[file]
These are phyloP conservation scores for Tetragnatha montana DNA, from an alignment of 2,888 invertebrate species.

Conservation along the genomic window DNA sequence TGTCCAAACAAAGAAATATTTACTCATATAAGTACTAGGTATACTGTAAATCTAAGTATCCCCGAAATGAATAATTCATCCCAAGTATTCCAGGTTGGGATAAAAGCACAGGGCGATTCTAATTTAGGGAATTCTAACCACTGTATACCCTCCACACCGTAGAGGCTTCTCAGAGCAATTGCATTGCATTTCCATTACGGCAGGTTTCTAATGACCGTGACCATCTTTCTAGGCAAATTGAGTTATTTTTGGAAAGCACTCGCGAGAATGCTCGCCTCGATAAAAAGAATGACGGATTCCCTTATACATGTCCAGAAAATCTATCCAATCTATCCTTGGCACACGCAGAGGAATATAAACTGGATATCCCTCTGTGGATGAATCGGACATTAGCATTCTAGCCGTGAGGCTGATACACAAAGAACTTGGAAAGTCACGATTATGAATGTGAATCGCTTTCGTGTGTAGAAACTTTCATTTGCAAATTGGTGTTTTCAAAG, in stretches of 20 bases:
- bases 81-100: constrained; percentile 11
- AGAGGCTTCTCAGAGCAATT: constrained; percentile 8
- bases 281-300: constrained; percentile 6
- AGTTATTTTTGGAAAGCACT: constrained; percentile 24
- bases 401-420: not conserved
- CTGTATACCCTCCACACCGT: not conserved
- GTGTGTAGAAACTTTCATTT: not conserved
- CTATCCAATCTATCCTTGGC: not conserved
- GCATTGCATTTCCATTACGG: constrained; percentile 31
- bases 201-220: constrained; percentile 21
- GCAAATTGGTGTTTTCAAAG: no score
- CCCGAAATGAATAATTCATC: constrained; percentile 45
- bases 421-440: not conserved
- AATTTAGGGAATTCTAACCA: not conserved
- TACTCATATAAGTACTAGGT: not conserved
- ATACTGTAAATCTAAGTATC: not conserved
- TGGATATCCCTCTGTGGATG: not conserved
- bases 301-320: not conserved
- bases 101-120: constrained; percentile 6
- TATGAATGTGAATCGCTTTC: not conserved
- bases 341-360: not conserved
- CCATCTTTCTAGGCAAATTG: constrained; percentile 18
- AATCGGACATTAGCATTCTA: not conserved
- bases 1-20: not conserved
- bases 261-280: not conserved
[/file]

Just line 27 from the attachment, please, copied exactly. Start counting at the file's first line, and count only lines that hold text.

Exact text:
- bases 261-280: not conserved